Incumbent Gov. Haley Barbour on Tuesday answered the “Who do you serve” question his opponent had asked over and again: The voters of Mississippi, for another four years.
With numbers that hovered near 60 percent in partial, unofficial vote totals, Republican Barbour easily defeated Democratic challenger John Arthur Eaves Jr., a wealthy lawyer from Clinton who ran a mostly self-funded campaign that accused Barbour of being in the pocket of “money changers” — Big Tobacco, big insurance, big oil — pretty much everybody but Mississippi citizens.
Eaves also went heavy on the religion: quoting scripture at every opportunity and saying he was called to run by his maker. He didn’t present much to voters in the way of policy or administrative plans.
Barbour, who criticized Eaves as having no plan, ran on his record, particularly hurricane recovery and job creation, both categories for which he has been lauded.
“This administration will do what’s right, rather than holding a finger to the wind to see what’s popular,” Barbour said in his acceptance speech Tuesday night.
Final numbers weren’t in by press time, but Barbour’s camp was watching closely to see if he garnered close to 60 percent. This would mean he had captured somewhere near the 20 percent mark of black voters, for whom Barbour made a push in his campaign. Poll numbers just before election day showed Barbour polling a little better than 20 percent with black voters, numbers that surprised even his campaign staff.
In other state races:
Republican Phil Bryant, former longtime House member and state auditor for the last 11 years, won his bid for lieutenant governor, defeating state Rep. Jamie Franks, DMooreville, with 58 percent of the vote in incomplete, unofficial results.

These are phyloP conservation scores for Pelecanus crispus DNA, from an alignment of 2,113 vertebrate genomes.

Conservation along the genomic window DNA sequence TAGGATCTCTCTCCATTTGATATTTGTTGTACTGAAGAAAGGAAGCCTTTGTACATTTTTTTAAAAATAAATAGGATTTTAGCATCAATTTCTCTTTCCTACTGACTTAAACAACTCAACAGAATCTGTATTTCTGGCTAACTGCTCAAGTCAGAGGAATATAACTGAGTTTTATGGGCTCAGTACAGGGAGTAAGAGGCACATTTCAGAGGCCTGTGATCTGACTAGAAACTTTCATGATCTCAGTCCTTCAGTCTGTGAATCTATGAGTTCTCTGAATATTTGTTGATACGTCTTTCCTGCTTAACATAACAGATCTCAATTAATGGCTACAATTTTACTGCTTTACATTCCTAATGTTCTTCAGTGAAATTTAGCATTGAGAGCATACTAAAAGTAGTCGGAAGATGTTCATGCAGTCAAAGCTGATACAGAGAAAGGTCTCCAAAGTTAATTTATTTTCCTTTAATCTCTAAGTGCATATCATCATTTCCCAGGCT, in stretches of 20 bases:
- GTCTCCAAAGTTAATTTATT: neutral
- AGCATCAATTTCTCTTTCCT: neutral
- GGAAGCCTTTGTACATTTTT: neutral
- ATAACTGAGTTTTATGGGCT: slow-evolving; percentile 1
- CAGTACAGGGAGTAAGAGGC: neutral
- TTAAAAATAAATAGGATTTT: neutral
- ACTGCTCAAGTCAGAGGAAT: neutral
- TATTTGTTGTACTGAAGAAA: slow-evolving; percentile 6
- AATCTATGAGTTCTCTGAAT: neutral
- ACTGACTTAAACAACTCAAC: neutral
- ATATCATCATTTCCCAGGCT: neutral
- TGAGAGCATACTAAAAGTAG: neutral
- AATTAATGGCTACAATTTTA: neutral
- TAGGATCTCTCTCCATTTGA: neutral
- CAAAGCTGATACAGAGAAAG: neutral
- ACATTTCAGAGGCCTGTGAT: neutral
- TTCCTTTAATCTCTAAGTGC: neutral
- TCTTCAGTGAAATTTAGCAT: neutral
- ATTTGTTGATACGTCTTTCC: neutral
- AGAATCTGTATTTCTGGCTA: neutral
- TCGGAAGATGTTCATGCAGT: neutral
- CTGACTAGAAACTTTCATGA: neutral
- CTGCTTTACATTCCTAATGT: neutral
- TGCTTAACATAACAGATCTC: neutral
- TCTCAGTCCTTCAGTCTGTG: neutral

Republican state Sen. Mike Chaney defeated Democrat Gary Anderson in the state insurance commissioner race.
Democratic incumbent Attorney General Jim Hood handily defeated Republican Al Hopkins, a Coast lawyer and general with the Mississippi National Guard, with Hood taking nearly 60 percent of the vote in partial, unofficial results.
Incumbent Republican State Treasurer Tate Reeves easily defeated perennial candidate Shawn O’Hara.
Officials with both state parties closely watched Tuesday’s legislative elections to see if they gained or lost ground in the House and Senate. As of presstime, several key competitive races were undecided, but it appeared Democrats had pulled off several upsets, and may have regained (slightly) control of the 52-member Senate, which had last year, for the first time in history, seen Republicans take control by a margin of one senator.
“I think we did pretty well tonight,” said state Democratic Party spokesman Terry Cassreino. “I see us holding steady and gaining some ground in the House, and in the Senate, we felt comfortable going into this that we would regain it, and I think we will. But it’s still pretty fluid right now.”